A, AMF expression in pancreatic cancer cells transfected with AMF expression vectors. The parental MIA PaCa-2 cells were stably transfected with empty vector (MIA-zeo), and AMF expression vector (MIA-AMF1, MIA-AMF2, and MIA-AMF3, three individual clones) and cell lysates from these cells were subjected to Western blot analysis with anti-AMF antibody (top row) or anti-AMFR antibody (second row). The third row was probed with antiactin antibody as a control. The secretion of AMF was analyzed by Western blotting of 50 μg of protein from conditioned medium (fourth row) and probed with anti-AMF antibody. Different protein preparations were used to do the experiment in triplicate. Northern blot analysis. Twenty μg of RNA were electrophoresed through a 1% denaturing formaldehyde-agarose gel, transferred to nylon membrane, and hybridized to the 32P-labeled AMF cDNA (fifth row). 32P-labeled β-actin was used as a loading control (bottom row). B, growth properties of AMF-transfected MIA PaCa-2 cells. Cells were grown in medium containing 10% FBS, and cell numbers were then determined. Each bar represents the mean of triplicate determinations ± SD Similar results were obtained in three independent experiments. ○, parental MIA PaCa-2; ▵, empty vector-transfected MIA PaCa-2; •, AMF-overexpressing MIA PaCa-2 clone 1; ▴, AMF-overexpressing MIA PaCa-2 clone 2; ▪, AMF-overexpressing MIA PaCa-2 clone 3. C, invasive ability of AMF-transfected MIA PaCa-2 cells. Two-hundred μl of a single-cell suspension (1 × 106 cells/mL) of cells were placed in the upper wells of individual transwell inserts containing 8-μm pore polycarbonate membranes precoated with Matrigel. Cells were allowed to invade for 24 hours at 37°C, and then they were fixed and stained with Hema-3. Cells on the upper surface were removed with a cotton swab, and the cells that migrated to the lower side of the membrane were mounted on a microscope slide and counted under a light microscope at ×200 magnification. In vitro invasive ability was significantly greater in AMF-transfected cells when compared with parental and empty vector-transfected MIA PaCa-2 cells at 24 hours (□). Invasive capacity was inhibited by anti-AMF IgG (50 μg/mL, ▪) but not preimmune IgG (50 μg/mL, ). Data shown are the mean values from three triplicate experiments for each group; bars, ±SE. ∗, significant difference when compared with control (P < 005). D, adhesion of tumor cells to HUVECs. Parental, empty vector-transfected, AMF-transfected MIA PaCa-2 cells were labeled with Na51CrO4 and incubated with HUVECs. After 2 hours, the cells were washed, lysed, and counted by scintillation counter (□). Controls were given a value of 100%, and the other values were calculated accordingly. Adhesive capacity was inhibited by anti-AMF IgG (50 μg/mL, ▪) but not preimmune IgG (50 μg/mL, ). Each value represents a mean of three readings. Error bars represent 95% confidence intervals. ∗, P < 0.001.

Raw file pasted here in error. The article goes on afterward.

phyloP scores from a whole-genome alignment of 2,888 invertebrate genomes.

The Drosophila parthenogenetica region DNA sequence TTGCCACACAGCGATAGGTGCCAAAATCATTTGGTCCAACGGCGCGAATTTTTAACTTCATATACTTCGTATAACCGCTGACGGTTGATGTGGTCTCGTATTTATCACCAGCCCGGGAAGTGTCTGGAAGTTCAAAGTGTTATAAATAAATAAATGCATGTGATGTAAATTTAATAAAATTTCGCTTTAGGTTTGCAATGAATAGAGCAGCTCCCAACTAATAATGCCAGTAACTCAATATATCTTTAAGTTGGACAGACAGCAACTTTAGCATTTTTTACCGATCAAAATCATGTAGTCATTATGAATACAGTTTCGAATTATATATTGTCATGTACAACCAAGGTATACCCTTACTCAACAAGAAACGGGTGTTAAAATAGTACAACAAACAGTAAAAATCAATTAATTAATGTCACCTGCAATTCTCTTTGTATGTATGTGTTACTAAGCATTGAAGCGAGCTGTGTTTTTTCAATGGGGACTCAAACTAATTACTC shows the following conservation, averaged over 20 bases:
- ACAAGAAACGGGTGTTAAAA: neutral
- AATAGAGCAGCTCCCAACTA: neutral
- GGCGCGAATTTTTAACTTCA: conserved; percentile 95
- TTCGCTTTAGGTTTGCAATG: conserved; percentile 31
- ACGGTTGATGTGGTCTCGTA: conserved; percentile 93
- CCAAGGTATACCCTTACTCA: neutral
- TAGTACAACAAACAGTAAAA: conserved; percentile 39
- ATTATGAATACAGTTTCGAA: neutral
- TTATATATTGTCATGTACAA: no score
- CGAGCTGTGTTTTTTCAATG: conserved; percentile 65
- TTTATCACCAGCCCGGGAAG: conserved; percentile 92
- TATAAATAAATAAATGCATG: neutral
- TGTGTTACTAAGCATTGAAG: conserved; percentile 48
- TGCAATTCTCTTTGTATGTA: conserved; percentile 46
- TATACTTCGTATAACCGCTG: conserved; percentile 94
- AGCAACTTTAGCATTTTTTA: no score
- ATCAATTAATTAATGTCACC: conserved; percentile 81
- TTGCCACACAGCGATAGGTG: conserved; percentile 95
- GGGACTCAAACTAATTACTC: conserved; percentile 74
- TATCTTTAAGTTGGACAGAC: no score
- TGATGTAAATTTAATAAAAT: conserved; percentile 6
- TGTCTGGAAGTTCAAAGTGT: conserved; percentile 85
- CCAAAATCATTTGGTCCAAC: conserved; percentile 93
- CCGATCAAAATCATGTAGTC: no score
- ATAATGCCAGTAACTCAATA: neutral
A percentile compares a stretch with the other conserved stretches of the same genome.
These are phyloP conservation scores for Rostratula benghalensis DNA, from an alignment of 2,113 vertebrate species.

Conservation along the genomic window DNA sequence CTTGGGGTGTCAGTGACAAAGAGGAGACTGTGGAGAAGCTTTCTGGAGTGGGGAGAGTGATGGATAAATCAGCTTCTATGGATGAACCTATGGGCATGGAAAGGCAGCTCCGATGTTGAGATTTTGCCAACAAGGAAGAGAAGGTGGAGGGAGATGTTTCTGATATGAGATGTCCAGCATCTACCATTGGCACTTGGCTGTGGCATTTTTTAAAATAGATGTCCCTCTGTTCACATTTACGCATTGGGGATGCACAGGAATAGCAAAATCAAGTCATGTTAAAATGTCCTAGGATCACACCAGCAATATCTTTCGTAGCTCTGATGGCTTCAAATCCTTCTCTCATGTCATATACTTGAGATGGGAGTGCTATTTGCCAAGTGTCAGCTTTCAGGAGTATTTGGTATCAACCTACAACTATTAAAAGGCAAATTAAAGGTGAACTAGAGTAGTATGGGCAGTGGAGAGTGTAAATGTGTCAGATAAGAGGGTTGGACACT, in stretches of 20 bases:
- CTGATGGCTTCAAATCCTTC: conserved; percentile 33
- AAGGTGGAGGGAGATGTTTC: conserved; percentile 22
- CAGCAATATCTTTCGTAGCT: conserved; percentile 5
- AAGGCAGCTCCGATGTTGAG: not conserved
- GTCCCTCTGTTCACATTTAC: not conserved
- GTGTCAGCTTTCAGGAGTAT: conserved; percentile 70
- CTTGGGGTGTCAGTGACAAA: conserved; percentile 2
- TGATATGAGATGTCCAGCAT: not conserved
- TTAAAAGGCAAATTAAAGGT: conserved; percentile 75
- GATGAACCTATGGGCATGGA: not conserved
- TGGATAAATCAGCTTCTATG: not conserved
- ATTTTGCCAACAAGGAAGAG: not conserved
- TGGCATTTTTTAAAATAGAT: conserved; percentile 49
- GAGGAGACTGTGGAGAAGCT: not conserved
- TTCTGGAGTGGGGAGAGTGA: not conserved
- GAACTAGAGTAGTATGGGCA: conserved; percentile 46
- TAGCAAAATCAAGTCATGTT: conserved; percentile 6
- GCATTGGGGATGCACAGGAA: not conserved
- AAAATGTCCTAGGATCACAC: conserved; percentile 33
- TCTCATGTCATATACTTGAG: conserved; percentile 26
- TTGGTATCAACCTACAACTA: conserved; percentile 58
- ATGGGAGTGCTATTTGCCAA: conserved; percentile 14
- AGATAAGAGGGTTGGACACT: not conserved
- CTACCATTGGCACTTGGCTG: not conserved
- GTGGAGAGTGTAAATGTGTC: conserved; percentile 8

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Fig. 2.

A, AMF enhanced growth and metastasis in vivo. To evaluate the effect of AMF signaling on local and distant metastatic tumor growth, a more clinically relevant orthotopic tumor model was selected. Parental and empty vector-transfected MIA PaCa-2 cells formed small tumors (a, arrow head), whereas the AMF-transfected cells formed more aggressive tumors (b, arrow head). AMF-transfected MIA PaCa-2 cells produced spontaneous splenic (b, arrow) and liver metastases (c, arrow head), whereas the parental and empty vector-transfected MIA PaCa-2 cells were nonmetastatic in a reproducible manner. B, histologic appearance of AMF-overexpressing tumors in nude mice. Tumors were generated by orthotopical inoculation of AMF-transfected MIA PaCa-2 cells as described in “Materials and Methods.” Parental and empty vector-transfected MIA PaCa-2 tumors did not invade surrounding tissues and showed localized tumor growth (a, arrow head), whereas AMF-transfected cells were focally invading surrounding pancreatic tissue (b, arrow head). We analyzed the formation of neovasculature by immunohistochemical staining (anti-CD31) in AMF-transfected MIA PaCa-2 tumors obtained from the orthotopic pancreatic cancer xenografts. The number of blood vessels was significantly increased in AMF-transfected tumors (d) as compared with control tumors (c).